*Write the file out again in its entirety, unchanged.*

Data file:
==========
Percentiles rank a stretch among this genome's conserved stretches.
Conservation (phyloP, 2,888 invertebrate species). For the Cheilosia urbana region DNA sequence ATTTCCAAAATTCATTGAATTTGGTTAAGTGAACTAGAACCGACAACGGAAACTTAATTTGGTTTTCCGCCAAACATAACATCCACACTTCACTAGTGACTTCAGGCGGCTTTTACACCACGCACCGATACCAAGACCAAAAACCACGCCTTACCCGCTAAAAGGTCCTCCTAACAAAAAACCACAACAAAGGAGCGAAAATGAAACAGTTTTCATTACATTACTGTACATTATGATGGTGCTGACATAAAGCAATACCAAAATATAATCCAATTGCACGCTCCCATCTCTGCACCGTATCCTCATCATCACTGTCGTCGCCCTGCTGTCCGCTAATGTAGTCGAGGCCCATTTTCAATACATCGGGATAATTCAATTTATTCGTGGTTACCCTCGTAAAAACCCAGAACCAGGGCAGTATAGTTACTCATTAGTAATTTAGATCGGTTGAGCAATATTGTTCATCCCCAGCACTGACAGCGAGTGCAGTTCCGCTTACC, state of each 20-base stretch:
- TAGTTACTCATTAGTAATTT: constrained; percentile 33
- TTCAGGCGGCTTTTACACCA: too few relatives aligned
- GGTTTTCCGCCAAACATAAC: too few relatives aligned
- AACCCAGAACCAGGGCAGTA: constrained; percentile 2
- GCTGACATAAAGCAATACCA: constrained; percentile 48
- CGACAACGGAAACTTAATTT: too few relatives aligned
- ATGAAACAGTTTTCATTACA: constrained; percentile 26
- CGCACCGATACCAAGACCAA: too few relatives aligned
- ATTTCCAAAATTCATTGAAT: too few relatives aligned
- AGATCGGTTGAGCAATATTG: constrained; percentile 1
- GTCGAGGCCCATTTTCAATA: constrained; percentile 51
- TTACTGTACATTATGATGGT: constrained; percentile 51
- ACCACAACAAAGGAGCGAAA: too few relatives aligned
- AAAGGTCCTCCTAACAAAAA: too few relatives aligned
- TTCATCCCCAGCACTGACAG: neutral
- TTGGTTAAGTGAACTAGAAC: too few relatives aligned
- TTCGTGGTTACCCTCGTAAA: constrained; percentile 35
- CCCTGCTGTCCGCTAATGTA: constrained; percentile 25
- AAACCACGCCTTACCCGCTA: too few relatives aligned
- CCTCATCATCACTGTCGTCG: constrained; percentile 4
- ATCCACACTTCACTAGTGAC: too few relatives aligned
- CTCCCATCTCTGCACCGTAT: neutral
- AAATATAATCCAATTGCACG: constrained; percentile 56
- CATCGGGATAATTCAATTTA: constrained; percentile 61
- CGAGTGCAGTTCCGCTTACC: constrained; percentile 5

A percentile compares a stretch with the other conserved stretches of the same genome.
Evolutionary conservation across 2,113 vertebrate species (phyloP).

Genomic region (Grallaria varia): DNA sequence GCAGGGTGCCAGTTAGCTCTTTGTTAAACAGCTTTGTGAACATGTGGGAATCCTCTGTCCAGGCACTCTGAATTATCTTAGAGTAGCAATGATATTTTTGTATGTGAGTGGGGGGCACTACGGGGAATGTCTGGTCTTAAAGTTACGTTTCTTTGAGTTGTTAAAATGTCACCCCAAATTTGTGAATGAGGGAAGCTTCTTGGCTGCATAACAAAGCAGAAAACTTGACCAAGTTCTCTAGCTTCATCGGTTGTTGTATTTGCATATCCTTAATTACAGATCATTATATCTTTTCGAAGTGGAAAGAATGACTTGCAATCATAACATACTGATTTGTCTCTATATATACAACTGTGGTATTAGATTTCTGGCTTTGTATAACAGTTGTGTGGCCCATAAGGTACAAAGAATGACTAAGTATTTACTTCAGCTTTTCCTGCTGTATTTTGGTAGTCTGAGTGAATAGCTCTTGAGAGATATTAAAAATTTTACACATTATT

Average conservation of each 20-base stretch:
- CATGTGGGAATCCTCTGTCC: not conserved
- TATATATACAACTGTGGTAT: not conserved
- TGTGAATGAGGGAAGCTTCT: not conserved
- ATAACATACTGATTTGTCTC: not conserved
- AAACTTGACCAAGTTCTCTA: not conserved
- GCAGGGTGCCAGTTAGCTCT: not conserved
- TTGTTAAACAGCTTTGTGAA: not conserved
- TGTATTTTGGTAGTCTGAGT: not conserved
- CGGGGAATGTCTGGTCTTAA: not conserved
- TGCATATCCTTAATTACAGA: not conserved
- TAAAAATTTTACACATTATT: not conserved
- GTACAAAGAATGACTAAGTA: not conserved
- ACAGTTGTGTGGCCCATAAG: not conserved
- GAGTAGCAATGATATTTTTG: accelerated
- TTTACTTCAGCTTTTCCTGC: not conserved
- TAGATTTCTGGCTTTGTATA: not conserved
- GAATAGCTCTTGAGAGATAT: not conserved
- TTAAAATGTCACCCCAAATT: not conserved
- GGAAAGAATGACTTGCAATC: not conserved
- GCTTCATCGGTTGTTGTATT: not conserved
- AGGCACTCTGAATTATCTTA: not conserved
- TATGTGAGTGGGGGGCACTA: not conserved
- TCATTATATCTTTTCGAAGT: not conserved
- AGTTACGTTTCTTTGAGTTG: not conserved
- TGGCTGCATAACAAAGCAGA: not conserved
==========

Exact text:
Percentiles rank a stretch among this genome's conserved stretches.
Conservation (phyloP, 2,888 invertebrate species). For the Cheilosia urbana region DNA sequence ATTTCCAAAATTCATTGAATTTGGTTAAGTGAACTAGAACCGACAACGGAAACTTAATTTGGTTTTCCGCCAAACATAACATCCACACTTCACTAGTGACTTCAGGCGGCTTTTACACCACGCACCGATACCAAGACCAAAAACCACGCCTTACCCGCTAAAAGGTCCTCCTAACAAAAAACCACAACAAAGGAGCGAAAATGAAACAGTTTTCATTACATTACTGTACATTATGATGGTGCTGACATAAAGCAATACCAAAATATAATCCAATTGCACGCTCCCATCTCTGCACCGTATCCTCATCATCACTGTCGTCGCCCTGCTGTCCGCTAATGTAGTCGAGGCCCATTTTCAATACATCGGGATAATTCAATTTATTCGTGGTTACCCTCGTAAAAACCCAGAACCAGGGCAGTATAGTTACTCATTAGTAATTTAGATCGGTTGAGCAATATTGTTCATCCCCAGCACTGACAGCGAGTGCAGTTCCGCTTACC, state of each 20-base stretch:
- TAGTTACTCATTAGTAATTT: constrained; percentile 33
- TTCAGGCGGCTTTTACACCA: too few relatives aligned
- GGTTTTCCGCCAAACATAAC: too few relatives aligned
- AACCCAGAACCAGGGCAGTA: constrained; percentile 2
- GCTGACATAAAGCAATACCA: constrained; percentile 48
- CGACAACGGAAACTTAATTT: too few relatives aligned
- ATGAAACAGTTTTCATTACA: constrained; percentile 26
- CGCACCGATACCAAGACCAA: too few relatives aligned
- ATTTCCAAAATTCATTGAAT: too few relatives aligned
- AGATCGGTTGAGCAATATTG: constrained; percentile 1
- GTCGAGGCCCATTTTCAATA: constrained; percentile 51
- TTACTGTACATTATGATGGT: constrained; percentile 51
- ACCACAACAAAGGAGCGAAA: too few relatives aligned
- AAAGGTCCTCCTAACAAAAA: too few relatives aligned
- TTCATCCCCAGCACTGACAG: neutral
- TTGGTTAAGTGAACTAGAAC: too few relatives aligned
- TTCGTGGTTACCCTCGTAAA: constrained; percentile 35
- CCCTGCTGTCCGCTAATGTA: constrained; percentile 25
- AAACCACGCCTTACCCGCTA: too few relatives aligned
- CCTCATCATCACTGTCGTCG: constrained; percentile 4
- ATCCACACTTCACTAGTGAC: too few relatives aligned
- CTCCCATCTCTGCACCGTAT: neutral
- AAATATAATCCAATTGCACG: constrained; percentile 56
- CATCGGGATAATTCAATTTA: constrained; percentile 61
- CGAGTGCAGTTCCGCTTACC: constrained; percentile 5

A percentile compares a stretch with the other conserved stretches of the same genome.
Evolutionary conservation across 2,113 vertebrate species (phyloP).

Genomic region (Grallaria varia): DNA sequence GCAGGGTGCCAGTTAGCTCTTTGTTAAACAGCTTTGTGAACATGTGGGAATCCTCTGTCCAGGCACTCTGAATTATCTTAGAGTAGCAATGATATTTTTGTATGTGAGTGGGGGGCACTACGGGGAATGTCTGGTCTTAAAGTTACGTTTCTTTGAGTTGTTAAAATGTCACCCCAAATTTGTGAATGAGGGAAGCTTCTTGGCTGCATAACAAAGCAGAAAACTTGACCAAGTTCTCTAGCTTCATCGGTTGTTGTATTTGCATATCCTTAATTACAGATCATTATATCTTTTCGAAGTGGAAAGAATGACTTGCAATCATAACATACTGATTTGTCTCTATATATACAACTGTGGTATTAGATTTCTGGCTTTGTATAACAGTTGTGTGGCCCATAAGGTACAAAGAATGACTAAGTATTTACTTCAGCTTTTCCTGCTGTATTTTGGTAGTCTGAGTGAATAGCTCTTGAGAGATATTAAAAATTTTACACATTATT

Average conservation of each 20-base stretch:
- CATGTGGGAATCCTCTGTCC: not conserved
- TATATATACAACTGTGGTAT: not conserved
- TGTGAATGAGGGAAGCTTCT: not conserved
- ATAACATACTGATTTGTCTC: not conserved
- AAACTTGACCAAGTTCTCTA: not conserved
- GCAGGGTGCCAGTTAGCTCT: not conserved
- TTGTTAAACAGCTTTGTGAA: not conserved
- TGTATTTTGGTAGTCTGAGT: not conserved
- CGGGGAATGTCTGGTCTTAA: not conserved
- TGCATATCCTTAATTACAGA: not conserved
- TAAAAATTTTACACATTATT: not conserved
- GTACAAAGAATGACTAAGTA: not conserved
- ACAGTTGTGTGGCCCATAAG: not conserved
- GAGTAGCAATGATATTTTTG: accelerated
- TTTACTTCAGCTTTTCCTGC: not conserved
- TAGATTTCTGGCTTTGTATA: not conserved
- GAATAGCTCTTGAGAGATAT: not conserved
- TTAAAATGTCACCCCAAATT: not conserved
- GGAAAGAATGACTTGCAATC: not conserved
- GCTTCATCGGTTGTTGTATT: not conserved
- AGGCACTCTGAATTATCTTA: not conserved
- TATGTGAGTGGGGGGCACTA: not conserved
- TCATTATATCTTTTCGAAGT: not conserved
- AGTTACGTTTCTTTGAGTTG: not conserved
- TGGCTGCATAACAAAGCAGA: not conserved